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Old 06-20-2010, 04:14 PM   #11
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Re: Window skinning options?

Quote:
Originally Posted by jkindt
Why not use FRP?
I did. I removed the screws from the bus windows so I could lie it flat, then used some 3/4", self drilling, self tapping pan head screws to hold it to the bus. Painted it white with the rest of the bus and caulked the seams. It's been on there for two years now with no leaks.
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Old 06-20-2010, 07:01 PM   #12
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Re: Window skinning options?

We have pretty much decided to pull the glass panels out of the main window frames and keep the main frames. Use some vinyl "deck flashing" (UV stabilized) backed with foam insulation sheathing and spray can foamed the insulation in place. Then we will place our final interior layer of foam insulation over that. By keeping the original metal window frames, I can use the 24" size (window frame inside dimensions is slightly less than 24") and the vinyl will be cut to just fit inside the outer trim. And no extra metal will need to be bought. Now I just have to figure out what to do with all that glass I will have! So far this is the cheapest and best solution we have found.

http://www.homedepot.com/h_d1/N-5yc1...atalogId=10053
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Old 06-21-2010, 04:28 PM   #13
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Re: Window skinning options?

John I thought about doing something similar but I wanted the extra insulation having the glass windows, a layer of insulation, and then the aluminum sheet.
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Old 06-21-2010, 10:35 PM   #14
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Re: Window skinning options?

We had thought about using the aluminum but since so much of the bus is steel (different expansion rates and lengths) we decided against that. I do know that an aluminum skin over steel framed 40 ft long Eagle bus can grow up to an inch during a hot summer day and then cool back down to original size (yes we did measure our bus over a couple of really hot summer days and it really did lengthen by almost an inch... fascinating). That's a lot of expansion even on a 24"+ window so we decided to opt for the vinyl... and it's CHEAP! Our BB bus window frames are very water tight (except for the one with the broken glass) and we just thought it would be smart (and FRUGAL) to reuse the nice heavy window frames. I guess there's more than one way to skin a bus? That was bad ... time to go eat supper!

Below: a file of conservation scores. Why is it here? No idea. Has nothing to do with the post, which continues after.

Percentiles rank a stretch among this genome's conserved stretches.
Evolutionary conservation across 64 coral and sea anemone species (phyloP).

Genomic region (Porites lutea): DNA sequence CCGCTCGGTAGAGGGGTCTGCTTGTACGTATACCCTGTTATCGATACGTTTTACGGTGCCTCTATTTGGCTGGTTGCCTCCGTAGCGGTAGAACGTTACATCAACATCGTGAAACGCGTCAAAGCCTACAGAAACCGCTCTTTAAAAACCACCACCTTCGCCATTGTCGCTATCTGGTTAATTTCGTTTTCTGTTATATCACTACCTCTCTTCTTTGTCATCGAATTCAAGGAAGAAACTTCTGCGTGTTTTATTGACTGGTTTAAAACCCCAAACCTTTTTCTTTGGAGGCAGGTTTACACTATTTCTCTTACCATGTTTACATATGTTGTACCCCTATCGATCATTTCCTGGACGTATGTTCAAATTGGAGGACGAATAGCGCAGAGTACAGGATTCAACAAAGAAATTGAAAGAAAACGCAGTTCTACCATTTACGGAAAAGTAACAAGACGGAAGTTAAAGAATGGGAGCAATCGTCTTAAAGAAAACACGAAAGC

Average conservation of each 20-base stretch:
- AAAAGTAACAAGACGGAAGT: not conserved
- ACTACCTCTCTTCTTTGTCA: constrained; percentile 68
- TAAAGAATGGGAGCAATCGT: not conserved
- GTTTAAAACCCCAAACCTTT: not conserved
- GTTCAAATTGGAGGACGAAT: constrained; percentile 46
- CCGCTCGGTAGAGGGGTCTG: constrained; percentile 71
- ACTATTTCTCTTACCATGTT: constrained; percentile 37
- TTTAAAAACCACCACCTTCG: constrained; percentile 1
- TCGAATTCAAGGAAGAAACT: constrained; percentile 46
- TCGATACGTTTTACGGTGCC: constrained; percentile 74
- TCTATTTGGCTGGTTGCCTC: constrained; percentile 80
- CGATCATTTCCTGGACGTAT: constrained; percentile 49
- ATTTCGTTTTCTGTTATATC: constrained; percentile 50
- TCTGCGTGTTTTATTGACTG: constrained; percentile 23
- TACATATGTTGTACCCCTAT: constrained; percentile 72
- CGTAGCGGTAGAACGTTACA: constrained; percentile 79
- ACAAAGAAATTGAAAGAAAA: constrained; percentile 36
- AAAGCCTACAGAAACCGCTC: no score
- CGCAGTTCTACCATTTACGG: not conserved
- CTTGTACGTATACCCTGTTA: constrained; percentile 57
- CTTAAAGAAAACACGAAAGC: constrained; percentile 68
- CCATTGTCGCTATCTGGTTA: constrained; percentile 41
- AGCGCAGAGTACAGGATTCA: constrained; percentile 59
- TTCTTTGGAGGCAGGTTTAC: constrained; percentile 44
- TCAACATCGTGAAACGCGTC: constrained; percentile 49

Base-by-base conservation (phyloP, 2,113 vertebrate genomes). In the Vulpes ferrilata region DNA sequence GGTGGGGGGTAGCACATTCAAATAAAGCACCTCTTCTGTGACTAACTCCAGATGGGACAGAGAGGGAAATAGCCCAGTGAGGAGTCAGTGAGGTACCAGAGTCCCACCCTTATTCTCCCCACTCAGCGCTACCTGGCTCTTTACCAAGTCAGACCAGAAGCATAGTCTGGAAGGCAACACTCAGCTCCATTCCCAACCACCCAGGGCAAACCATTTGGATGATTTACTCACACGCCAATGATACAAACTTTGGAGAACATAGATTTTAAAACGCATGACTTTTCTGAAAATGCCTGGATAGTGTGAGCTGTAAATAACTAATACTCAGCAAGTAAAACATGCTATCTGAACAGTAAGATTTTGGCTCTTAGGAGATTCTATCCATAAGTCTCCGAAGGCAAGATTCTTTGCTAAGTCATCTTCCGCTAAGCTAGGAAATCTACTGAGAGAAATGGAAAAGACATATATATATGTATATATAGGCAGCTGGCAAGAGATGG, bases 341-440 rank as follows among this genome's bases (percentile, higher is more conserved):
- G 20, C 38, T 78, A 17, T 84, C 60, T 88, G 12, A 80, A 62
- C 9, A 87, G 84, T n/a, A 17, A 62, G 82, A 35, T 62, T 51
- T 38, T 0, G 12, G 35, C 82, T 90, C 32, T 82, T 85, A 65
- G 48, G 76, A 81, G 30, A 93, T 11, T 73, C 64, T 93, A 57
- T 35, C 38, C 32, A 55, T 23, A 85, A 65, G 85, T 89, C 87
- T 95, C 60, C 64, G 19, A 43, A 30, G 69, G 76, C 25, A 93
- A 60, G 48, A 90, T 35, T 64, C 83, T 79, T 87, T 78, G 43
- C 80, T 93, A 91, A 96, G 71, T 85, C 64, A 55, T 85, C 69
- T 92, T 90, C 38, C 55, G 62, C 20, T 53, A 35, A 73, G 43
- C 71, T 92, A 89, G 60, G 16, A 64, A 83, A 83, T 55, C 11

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Old 01-19-2011, 05:14 PM   #15
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Re: Window skinning options? FRP and Lexan

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Originally Posted by lornaschinske
Both of the RV doors on my Class C are skinned in FRP... David shot down the fiberglass coated plywood idea I had.
As a newbie - not sure why the FRP idea would be shot down. Many FRP are used RV construction and have UV protection and high insulating values.
They come in assorted widths, colors and strengths - they are used in truck container box construction for years. They can be cleaned nicely to keep that high gloss look for years to come. As far as expansion and contraction - your original windows would have collapsed if it was any value to be concerned about. May be more of a real concern with light thin material types like skins.

Another idea I'm experimenting with is Lexan polycarbonates - they come in all types with UV protections and can be scratch abrasion resistant - used in bullet proof glass. They come in dark colors similar to various shades of automotive glass and have been used in high impact glass applications for years. You can get large pieces or place them side by side in the same window openings. They give a good clean appearance and can be used with window gaskets for a factory appearance. I'm thinking about running one complete seamless run down the bus to give clean lines and appearance. The Lexan offers security (you can’t see in - but you can see out) and easy fix for any interior build along the run. The interior partitions won't show through the glass.

Just my thoughts. Not sure why the FRP wouldn't work - it’s made for this use and design applications. Plus you can purchase them in widths (thickness) to accommodate window installs with gaskets – you can also use them in simple walls applications. Ideal for the custom shower installs or go for that custom aircraft, boat, RV interior/exterior look.

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Old 01-19-2011, 05:58 PM   #16
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Re: Window skinning options? FRP and Lexan